When building a fire, always think about safety first. You don’t want to be that guy who starts a raging wildfire in a national park. If your camping site has a designated fire area, use it. If you’re camping in a more rugged area that lacks fire sites, you’ll need to make your own. Select a site away from trees, bushes, and other plant material. Your fire bed should be on bare earth, not grass (especially dead grass). If you can’t find a bare area, make your own by digging and raking away plant material, taking particular care in clearing away all dry plant material. Dry grass, branches, and bark catch fire easily.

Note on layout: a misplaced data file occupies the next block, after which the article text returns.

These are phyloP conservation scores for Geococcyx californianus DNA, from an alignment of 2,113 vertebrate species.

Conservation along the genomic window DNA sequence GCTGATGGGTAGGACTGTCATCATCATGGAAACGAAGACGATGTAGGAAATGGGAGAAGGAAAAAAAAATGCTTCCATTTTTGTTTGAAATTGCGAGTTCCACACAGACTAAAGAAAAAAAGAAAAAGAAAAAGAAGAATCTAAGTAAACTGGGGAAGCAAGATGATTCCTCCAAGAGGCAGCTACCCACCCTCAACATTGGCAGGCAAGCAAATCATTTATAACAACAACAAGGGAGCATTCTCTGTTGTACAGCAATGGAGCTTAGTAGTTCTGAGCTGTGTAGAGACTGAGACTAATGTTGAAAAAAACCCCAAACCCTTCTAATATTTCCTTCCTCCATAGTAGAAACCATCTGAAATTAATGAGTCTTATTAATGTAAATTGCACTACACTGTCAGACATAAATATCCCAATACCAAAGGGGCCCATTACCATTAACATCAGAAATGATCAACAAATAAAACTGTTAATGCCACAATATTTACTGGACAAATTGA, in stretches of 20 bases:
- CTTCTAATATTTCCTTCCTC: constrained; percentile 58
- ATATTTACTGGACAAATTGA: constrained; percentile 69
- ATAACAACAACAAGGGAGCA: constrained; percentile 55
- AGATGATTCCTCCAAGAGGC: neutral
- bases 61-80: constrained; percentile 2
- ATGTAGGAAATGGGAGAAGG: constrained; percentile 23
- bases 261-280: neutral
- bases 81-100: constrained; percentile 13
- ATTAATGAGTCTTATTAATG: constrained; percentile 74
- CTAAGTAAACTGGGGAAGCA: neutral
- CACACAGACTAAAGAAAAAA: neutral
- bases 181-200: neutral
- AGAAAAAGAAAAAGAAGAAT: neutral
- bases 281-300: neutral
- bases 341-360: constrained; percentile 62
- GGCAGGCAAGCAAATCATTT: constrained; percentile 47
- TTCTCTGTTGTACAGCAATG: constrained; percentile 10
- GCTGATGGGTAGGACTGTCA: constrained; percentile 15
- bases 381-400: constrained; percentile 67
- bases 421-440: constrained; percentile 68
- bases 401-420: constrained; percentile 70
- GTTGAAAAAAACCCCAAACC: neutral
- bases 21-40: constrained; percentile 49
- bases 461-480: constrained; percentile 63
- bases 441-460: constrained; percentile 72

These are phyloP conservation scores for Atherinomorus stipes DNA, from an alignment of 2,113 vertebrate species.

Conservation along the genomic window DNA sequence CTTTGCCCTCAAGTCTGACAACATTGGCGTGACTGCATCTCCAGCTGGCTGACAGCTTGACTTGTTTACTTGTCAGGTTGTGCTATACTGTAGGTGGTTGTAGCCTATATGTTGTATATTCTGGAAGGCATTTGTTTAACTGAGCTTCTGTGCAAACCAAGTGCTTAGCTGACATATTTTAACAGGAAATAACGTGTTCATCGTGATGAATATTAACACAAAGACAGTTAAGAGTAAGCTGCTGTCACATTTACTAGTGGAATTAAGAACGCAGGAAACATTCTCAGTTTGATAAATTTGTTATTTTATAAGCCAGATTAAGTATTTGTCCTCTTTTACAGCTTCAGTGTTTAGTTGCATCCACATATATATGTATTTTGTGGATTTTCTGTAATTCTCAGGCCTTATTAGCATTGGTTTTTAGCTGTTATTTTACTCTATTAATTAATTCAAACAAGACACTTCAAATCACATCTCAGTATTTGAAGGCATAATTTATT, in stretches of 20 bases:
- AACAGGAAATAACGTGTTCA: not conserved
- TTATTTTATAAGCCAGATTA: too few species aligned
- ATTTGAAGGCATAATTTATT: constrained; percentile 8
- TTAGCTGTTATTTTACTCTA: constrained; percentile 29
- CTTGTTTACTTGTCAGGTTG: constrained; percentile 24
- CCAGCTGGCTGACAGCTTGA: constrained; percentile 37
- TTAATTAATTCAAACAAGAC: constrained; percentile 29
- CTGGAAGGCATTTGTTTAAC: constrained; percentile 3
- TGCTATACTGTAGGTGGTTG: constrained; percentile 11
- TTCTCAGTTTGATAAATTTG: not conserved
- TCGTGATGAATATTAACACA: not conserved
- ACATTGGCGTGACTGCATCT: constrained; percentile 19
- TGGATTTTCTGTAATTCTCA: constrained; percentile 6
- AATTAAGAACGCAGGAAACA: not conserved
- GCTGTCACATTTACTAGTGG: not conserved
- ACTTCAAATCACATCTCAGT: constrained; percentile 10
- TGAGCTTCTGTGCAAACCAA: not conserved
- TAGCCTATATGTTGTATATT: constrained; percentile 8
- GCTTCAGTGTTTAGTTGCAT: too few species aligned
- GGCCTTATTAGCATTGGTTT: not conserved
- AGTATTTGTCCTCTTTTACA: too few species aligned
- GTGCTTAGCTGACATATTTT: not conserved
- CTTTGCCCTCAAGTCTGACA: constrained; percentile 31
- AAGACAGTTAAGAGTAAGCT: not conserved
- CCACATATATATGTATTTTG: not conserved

Likewise, London maintains an air of neutrality with his prose, objective and reportorial. He focuses mostly on the narrative and little on the man's interior world and history--indeed, we never even know the man's (or the dog's) name. He is less an individual and more a representative of all humanity, especially humanity up against nature. Also in keeping with the naturalist tradition, the man is obviously not a member of the upper class. Like "the boys," he hopes to strike it rich by prospecting for gold, as did many during the Yukon Gold Rush in the late 19th-century, or even by selling logs.